Please tell us a little about who you are and what drives your commitment to the planet.
I’m Polish. I live in Warsaw, Poland. I’m a barrister by training and for over a decade, I’ve been engaged in strategic litigation, defending human rights in Poland and before the European courts.
Since 2021 I’ve been head of ClientEarth Foundation in Poland, which is part of the global ClientEarth Foundation family. This is a global charity which uses the power of law to change the world, to protect the environment and fight against climate change. We are a law firm with only one client and this client is our planet.
When you think about building a sustainable future, what makes you optimistic?
If I wasn’t optimistic I wouldn’t be able to love what I do, to be honest, and optimism is one of the features that makes me keep going definitely. Various things make me optimistic. First of all, I don’t work alone. I work in a team and I think that once I’m a bit fed up or I lose faith, and you can easily lose faith when it comes to politics, at least in Poland, but I see you know broader polarization trends among our nations and various countries, then I have another team member that pulls me up and says, okay, it will be good.
Second of all, apart from obvious downsides, COVID brought a bit of optimism because it showed that things can happen overnight globally and that humanity can work together for bipartisan good. If COVID was a crisis that helped to come up with the vaccination, for sure, global warming is also a global challenge and we need bipartisan action and global agreements as to the steps required. Global solidarity is close to Polish hearts because Solidarity was a famous historical movement back in the 80s, which led to the fall of communism. We should take this word out of the drawer and use it for the global warming fight.
What are some of the collaboration challenges you see when it comes to a global challenge like global warming?
We are not at the same starting point when it comes to countries so each country is driven by its inner politics. So I would say that the biggest challenges are the governments and the politicians, but they are at the same time, the biggest hope because we cannot work without systemic change introduced by politicians. I would say that the biggest challenge is modern politics, which builds on polarization and is very much focused on internal affairs and not the global or regional good and this is not what climate action needs. Climate action needs solidarity. It needs common action and common goals.
Sometimes governments are leading by example and changing patterns but generally, governments don’t want to do this. They want to win the elections and not tell people to change their behaviours, to fly less, buy less and be loyal to some nations which are less privileged than the developing worlds, such as in Africa. It’s pretty complex.
Modern politics is a challenge, but also societal polarization, which is built on emotions, on the public sphere and not on merit. However, another challenge is a lack of trust towards the institutions. Polish people are among the least trusting EU nations, we don’t believe anyone apart from our closest family. This puts the Intergovernmental Panel on Climate Change (IPCC) or other international organizations in a difficult position that try to open our eyes when it comes to climate change.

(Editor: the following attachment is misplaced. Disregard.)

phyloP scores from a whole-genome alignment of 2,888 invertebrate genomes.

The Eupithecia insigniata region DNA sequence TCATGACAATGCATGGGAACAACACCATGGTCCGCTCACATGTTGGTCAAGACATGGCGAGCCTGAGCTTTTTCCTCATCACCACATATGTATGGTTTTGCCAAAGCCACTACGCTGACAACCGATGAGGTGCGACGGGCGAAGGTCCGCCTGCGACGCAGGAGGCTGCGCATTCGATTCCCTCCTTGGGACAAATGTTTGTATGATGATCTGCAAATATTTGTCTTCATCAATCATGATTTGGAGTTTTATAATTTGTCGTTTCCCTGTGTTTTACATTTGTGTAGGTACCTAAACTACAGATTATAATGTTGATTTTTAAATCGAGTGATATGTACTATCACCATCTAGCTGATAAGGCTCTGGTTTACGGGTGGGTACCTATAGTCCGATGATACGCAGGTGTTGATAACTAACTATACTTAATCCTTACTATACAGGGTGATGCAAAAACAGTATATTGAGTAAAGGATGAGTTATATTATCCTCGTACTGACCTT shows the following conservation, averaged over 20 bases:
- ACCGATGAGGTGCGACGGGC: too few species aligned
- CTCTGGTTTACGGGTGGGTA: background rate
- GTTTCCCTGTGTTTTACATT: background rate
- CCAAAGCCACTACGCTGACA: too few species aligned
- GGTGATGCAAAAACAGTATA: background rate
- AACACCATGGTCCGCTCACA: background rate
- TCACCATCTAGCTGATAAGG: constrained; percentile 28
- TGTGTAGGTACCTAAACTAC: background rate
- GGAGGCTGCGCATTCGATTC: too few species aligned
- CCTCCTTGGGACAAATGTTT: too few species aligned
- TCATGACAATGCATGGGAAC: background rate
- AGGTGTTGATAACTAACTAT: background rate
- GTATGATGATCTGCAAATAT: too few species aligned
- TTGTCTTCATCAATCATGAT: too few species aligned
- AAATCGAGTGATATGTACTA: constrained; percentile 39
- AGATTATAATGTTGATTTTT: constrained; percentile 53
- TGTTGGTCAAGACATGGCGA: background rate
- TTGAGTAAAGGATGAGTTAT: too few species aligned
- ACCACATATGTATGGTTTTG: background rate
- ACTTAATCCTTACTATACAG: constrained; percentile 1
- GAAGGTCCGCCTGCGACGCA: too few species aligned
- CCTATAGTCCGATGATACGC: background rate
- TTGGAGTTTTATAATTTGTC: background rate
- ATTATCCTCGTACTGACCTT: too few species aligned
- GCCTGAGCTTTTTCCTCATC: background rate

What do you think is the most significant legal challenge in working towards a more sustainable future?
I’m speaking from the European perspective but I think that countries generally speaking should adopt framework climate laws that set the neutrality goal and a roadmap towards achieving these neutrality goals.
The European Union has such goals but the biggest legal challenge is that not every country globally wants to adopt such laws because it’s binding. It’s binding for decades. Poland, for example, doesn’t have a legally binding date to phase out coal. There is some agreement with the miners’ unions, which indicates that the coal will be used in Poland till 2049, which obviously, is too late, considering what we know will happen each year with a warming planet.
We are lacking a legal framework which would be bipartisan on the one hand, and on the other hand, we’re lacking mechanisms for individual people to bring our governments to court and to make them accountable for climate politics. Some legal pleadings are being addressed in courts based on human rights. Recently there was a case heard before the European Tribunal for Human Rights in Strasbourg that was brought by Portuguese youth. It was based on the right to life, health, private life, and discrimination, because the things we are not doing now will be a burden upon the next generations, upon you guys. It will be your world that you will be living in, your children and therefore we have to take as much action as possible now to soften the consequences in the future.
What would be your advice to fellows for enlisting in this fight for a better future?
Go outside your bubble. Don’t work in silos. I know that social media puts us into those comfy places where we get a lot of likes and retweets or shares, but we want to address the problem among all of society and not just our friends or allies.
Think outside of the box and seek alliances that are out of the box and think of your work as a marathon, not a sprint. Think long term, but also take good care of yourself because we need you for years to come, not only for a short period so don’t let the burden be too heavy and take good rest and good care of yourselves. It’s a very good example with a plane, where you have to put the mask first up on yourself and then on your child. I think this is what the activists and beVisioneers should do.
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